I spent almost 40 years on the typewriter end of the newspaper business, tramping through press boxes, interviewing coaches and players, trying to put words in a straight line that made sense the next morning.
But whether it was a high school game in Goose Creek or a Super Bowl in Miami, I never forgot that nothing I wrote would ever see the light of day without the herculean efforts of the boys in the press room.
These are the guys with ink under their fingernails and that ever-present perfume of newsprint wafting in their wake. And they’ve never been better represented as a group than by the guy we all know as Rock, aka Rick Rockwell, who is winding up 44 years in the bowels of The Post and Courier building where the real magic of newspapering happens.
I used to sit in my office on the second floor at night and hear those massive presses crank up to spit out 100,000 copies of what I’d just conjured up in the quiet spaces between my ears. Then I’d put my hand against the wall and I could feel the vibration as they rolled, faster and faster, until the papers flew off in a steady stream of printed perfection.
When visitors came to the newspaper to see how we do what we do, I would spend a few minutes walking them through the newsroom where quiet people sat in front of flickering computer screens, occasionally clicking a mouse. I would tell them that times had changed from the raucous days when I first entered the business when typewriters clattered and people of dubious distinction were hurling paper and curse words around with equal energy.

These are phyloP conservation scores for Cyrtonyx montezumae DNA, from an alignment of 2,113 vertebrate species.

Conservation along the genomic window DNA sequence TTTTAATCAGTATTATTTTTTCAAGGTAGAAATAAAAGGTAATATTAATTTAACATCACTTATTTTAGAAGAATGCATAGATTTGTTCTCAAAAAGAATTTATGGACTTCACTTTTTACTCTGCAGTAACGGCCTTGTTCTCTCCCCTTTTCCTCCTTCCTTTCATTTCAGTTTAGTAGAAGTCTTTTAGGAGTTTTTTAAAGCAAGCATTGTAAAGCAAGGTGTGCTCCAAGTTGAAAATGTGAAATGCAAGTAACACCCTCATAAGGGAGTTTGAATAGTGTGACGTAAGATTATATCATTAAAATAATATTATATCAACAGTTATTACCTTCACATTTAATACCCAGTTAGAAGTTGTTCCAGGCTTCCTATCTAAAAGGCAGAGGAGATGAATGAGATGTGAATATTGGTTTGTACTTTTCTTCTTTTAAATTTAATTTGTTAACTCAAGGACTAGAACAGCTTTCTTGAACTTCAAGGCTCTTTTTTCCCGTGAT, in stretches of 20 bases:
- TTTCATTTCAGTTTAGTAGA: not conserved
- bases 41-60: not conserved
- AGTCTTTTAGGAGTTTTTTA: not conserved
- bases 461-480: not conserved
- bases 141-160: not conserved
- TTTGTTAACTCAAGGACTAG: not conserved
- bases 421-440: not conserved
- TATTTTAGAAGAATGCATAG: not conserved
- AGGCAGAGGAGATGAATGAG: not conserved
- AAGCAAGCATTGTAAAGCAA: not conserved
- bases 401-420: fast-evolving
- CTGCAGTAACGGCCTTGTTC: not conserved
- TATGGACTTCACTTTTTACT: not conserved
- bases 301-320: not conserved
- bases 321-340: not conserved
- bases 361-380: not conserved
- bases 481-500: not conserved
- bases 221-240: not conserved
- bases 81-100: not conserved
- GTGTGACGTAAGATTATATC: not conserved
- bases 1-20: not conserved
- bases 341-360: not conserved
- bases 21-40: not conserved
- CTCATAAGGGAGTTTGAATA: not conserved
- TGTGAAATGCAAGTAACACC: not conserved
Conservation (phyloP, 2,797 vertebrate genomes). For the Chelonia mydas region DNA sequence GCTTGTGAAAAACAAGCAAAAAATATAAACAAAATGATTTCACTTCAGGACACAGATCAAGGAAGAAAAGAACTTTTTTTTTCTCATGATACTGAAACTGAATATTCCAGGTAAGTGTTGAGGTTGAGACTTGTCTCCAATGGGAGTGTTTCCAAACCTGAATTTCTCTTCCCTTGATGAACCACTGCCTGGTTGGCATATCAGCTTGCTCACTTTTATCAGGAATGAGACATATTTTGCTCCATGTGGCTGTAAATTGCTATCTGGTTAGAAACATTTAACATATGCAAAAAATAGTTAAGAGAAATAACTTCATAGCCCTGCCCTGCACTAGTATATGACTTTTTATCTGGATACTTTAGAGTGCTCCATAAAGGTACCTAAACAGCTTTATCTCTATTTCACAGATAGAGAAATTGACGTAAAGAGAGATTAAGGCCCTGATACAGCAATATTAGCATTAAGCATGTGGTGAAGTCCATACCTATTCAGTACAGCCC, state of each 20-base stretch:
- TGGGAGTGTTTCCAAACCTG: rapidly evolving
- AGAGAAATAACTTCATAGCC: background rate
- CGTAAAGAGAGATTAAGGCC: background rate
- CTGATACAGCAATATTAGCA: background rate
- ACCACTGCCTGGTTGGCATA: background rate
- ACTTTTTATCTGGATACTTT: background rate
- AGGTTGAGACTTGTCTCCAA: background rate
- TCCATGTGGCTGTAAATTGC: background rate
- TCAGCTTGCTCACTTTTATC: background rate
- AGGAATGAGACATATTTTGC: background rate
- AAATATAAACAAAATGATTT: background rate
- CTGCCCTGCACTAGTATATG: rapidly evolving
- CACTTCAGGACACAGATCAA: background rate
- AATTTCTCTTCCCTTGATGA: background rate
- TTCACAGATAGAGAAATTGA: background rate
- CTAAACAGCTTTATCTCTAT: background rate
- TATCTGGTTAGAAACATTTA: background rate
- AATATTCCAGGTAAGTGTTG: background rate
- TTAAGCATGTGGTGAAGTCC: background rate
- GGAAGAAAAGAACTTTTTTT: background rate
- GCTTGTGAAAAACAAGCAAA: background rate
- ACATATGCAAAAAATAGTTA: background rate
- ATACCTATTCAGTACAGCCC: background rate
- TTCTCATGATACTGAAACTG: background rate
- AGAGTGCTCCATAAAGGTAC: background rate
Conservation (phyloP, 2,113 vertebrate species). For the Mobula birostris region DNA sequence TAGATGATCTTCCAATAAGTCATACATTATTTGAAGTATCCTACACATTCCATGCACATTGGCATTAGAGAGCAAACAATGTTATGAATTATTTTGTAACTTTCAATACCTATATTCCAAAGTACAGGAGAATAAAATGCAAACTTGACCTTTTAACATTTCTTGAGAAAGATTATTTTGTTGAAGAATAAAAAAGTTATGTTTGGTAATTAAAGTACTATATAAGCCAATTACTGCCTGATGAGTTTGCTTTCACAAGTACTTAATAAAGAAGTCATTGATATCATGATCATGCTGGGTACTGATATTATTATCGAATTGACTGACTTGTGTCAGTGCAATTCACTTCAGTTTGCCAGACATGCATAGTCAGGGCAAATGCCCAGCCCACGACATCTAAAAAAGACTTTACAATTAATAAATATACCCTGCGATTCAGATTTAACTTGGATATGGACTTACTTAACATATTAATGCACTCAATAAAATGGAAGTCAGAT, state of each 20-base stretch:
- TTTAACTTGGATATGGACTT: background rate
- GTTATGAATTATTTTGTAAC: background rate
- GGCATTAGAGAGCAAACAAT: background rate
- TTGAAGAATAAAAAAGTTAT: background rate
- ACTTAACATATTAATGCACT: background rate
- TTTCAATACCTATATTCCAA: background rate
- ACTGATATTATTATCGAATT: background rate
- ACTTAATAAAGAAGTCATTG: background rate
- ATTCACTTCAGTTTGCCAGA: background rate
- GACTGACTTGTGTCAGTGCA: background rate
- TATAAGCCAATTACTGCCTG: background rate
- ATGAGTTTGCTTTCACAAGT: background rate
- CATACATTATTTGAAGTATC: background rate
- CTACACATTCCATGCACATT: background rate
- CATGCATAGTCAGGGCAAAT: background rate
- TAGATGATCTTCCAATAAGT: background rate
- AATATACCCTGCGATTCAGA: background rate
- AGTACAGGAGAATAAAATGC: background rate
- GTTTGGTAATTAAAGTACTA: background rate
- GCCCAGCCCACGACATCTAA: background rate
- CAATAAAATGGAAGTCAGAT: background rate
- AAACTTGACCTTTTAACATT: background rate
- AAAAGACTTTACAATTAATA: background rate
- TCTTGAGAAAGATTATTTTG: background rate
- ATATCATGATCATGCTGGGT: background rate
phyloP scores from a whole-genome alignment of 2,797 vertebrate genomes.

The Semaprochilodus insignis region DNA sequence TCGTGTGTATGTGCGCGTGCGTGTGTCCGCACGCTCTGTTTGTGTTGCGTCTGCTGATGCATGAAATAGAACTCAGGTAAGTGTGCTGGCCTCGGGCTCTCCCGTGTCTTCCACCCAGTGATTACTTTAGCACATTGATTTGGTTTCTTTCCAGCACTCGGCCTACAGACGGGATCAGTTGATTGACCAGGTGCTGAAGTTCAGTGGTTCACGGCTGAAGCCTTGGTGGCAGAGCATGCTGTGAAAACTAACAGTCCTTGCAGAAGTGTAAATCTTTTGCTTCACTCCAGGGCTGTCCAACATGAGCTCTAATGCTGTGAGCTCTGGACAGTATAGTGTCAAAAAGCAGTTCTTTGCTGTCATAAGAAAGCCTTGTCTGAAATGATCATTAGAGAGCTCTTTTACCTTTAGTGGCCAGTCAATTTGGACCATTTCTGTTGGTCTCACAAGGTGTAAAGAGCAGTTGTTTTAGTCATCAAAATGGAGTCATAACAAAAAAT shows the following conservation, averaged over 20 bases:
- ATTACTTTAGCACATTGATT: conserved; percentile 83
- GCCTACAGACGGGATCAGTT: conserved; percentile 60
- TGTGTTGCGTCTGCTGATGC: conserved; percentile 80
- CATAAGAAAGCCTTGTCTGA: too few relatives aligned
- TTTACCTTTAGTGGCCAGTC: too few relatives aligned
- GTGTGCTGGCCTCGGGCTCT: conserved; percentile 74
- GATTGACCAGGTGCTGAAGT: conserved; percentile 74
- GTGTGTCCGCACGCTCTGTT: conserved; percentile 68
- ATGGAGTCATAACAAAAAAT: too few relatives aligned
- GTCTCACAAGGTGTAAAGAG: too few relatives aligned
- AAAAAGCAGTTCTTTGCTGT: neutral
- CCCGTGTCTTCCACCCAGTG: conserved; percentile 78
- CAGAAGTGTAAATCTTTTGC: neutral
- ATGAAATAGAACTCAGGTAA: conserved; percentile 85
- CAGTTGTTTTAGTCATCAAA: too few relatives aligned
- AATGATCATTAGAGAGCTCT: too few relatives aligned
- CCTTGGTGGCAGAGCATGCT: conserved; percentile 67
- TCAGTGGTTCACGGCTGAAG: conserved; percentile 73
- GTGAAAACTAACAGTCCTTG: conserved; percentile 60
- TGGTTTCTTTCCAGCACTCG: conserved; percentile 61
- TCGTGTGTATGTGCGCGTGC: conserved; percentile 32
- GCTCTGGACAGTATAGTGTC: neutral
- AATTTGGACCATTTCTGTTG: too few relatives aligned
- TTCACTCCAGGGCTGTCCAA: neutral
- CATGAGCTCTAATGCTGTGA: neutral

They don’t think much of the insurance-office hum that has engulfed the business until I take them downstairs, down a long hall toward the sound of something enormous, the pressroom where the smell and sensation of our humongous presses, lined up like huffing locomotives, are readying for takeoff.
This is the world guys where guys like Rock exist, some since high school, learning the delicate trade of taming a monster and making it sing like a choir boy.
Which is no easy task, nor a clean one, nor one that finds you home for dinner or up for breakfast with the family. It is a place of noise and fury and finesse and gigantic rolls of paper being fed into a machine that coughs and spits and must be trained to run like a thoroughbred.
But it all comes at a cost. For Rock, it was dropping out of high school to learn a much-needed trade. Now, four decades later, he’s finished that degree and plans to attend college in retirement.
What a story. The kind I hoped to write every time I hit the send button, shooting my meager electronic offering through cyberspace to the mothership, always knowing there were guys like Rock at the other end to make sure it found a home in somebody’s driveway.
A special skill performed by special people.
Thanks, Rock, it was a great ride.